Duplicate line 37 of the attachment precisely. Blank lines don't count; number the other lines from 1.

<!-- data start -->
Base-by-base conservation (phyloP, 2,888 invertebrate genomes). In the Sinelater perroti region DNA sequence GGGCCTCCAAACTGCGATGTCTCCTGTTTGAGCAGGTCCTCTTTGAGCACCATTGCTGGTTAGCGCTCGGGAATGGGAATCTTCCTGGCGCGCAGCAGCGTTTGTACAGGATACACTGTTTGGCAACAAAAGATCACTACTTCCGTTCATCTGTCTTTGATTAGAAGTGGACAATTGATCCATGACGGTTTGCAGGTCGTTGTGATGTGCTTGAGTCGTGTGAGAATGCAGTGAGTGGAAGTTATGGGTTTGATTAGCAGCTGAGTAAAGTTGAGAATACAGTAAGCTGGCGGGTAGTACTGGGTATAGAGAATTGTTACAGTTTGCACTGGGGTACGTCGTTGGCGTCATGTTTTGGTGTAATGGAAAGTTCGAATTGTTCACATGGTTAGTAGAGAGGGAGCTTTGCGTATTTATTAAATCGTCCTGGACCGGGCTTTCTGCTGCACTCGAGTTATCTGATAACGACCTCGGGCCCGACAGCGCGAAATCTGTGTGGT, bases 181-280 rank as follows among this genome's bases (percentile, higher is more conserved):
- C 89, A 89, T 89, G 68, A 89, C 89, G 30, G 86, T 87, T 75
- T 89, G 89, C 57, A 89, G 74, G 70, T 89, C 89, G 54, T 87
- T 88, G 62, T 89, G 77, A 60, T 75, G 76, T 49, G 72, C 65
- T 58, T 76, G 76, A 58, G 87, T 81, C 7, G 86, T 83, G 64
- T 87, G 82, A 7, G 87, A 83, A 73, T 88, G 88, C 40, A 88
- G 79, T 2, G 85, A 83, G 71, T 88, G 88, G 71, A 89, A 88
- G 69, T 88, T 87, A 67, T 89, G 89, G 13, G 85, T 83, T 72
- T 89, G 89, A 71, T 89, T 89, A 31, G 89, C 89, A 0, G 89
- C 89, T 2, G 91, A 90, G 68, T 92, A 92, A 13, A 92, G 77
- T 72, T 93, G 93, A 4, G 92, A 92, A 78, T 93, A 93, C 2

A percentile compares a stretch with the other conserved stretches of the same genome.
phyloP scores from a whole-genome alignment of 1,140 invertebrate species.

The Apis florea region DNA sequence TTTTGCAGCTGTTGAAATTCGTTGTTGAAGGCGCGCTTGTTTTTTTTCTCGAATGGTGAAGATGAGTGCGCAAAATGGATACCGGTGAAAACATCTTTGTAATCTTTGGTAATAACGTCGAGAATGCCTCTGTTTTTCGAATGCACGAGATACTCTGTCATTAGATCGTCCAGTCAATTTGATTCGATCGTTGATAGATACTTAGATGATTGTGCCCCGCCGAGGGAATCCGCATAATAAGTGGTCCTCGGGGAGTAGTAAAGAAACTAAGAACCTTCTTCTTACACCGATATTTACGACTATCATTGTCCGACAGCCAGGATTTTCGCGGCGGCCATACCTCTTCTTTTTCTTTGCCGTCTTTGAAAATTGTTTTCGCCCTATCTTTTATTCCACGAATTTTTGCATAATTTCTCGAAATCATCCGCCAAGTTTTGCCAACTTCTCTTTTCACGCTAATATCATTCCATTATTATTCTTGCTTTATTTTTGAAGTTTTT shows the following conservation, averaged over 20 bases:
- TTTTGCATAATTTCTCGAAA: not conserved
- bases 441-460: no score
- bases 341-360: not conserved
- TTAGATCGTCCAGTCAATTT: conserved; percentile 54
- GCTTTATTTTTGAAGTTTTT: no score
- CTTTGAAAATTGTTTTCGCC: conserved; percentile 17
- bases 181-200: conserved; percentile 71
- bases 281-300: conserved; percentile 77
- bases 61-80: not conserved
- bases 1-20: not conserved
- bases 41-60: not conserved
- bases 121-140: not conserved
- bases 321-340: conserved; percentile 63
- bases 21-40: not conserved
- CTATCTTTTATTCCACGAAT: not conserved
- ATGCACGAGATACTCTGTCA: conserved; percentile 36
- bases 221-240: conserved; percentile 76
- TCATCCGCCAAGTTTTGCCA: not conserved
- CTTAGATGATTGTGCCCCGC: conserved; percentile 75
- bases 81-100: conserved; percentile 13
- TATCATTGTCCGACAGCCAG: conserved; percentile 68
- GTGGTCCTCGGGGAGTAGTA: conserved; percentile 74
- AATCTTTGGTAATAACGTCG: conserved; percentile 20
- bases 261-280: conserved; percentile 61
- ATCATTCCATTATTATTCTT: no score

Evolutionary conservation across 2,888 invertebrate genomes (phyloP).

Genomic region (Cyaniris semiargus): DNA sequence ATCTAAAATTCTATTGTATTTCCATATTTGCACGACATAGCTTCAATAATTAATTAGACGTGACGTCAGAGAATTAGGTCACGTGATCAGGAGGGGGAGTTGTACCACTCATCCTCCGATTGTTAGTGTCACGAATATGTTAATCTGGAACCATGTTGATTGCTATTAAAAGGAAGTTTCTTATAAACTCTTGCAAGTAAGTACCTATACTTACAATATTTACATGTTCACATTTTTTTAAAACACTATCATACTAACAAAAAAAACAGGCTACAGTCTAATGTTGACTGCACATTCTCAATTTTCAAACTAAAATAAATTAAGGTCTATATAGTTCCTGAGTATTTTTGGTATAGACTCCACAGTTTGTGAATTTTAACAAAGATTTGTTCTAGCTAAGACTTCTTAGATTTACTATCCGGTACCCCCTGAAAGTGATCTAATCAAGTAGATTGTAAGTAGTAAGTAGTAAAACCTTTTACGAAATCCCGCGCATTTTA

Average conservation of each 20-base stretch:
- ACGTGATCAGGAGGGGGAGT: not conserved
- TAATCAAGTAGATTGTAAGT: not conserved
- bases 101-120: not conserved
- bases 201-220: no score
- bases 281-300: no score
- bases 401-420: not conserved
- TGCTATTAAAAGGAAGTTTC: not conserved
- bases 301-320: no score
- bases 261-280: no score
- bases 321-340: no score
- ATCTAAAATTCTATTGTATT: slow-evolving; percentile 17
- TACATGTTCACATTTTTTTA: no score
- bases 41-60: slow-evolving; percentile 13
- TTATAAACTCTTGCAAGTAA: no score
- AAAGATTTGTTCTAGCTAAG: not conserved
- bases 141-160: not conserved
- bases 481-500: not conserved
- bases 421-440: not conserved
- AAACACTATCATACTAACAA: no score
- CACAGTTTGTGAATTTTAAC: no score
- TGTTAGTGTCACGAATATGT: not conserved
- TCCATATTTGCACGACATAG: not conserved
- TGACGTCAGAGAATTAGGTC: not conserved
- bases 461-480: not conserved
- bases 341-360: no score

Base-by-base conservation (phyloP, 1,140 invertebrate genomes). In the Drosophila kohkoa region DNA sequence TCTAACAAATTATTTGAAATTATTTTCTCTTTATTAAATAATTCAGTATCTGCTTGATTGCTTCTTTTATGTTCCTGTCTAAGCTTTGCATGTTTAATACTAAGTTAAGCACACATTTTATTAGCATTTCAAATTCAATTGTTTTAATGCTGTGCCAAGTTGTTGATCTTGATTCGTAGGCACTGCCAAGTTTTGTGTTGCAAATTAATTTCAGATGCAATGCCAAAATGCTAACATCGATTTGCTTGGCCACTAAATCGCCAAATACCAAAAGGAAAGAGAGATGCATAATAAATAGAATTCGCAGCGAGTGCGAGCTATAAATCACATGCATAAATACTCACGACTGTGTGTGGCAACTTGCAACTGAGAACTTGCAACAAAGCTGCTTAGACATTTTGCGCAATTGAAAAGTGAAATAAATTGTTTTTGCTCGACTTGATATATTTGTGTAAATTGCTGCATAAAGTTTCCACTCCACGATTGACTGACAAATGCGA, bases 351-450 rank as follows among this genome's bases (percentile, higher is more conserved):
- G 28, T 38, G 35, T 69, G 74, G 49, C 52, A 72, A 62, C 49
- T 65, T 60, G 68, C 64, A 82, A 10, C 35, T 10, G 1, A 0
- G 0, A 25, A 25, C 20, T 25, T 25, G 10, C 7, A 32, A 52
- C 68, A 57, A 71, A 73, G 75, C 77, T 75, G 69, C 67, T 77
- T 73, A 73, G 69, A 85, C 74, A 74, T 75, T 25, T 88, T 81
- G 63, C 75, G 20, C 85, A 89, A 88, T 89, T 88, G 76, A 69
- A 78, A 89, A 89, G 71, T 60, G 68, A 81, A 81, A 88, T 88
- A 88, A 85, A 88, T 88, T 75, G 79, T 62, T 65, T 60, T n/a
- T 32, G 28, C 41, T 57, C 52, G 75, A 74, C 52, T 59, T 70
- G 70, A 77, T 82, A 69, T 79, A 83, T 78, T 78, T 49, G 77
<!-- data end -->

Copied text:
- AATCTTTGGTAATAACGTCG: conserved; percentile 20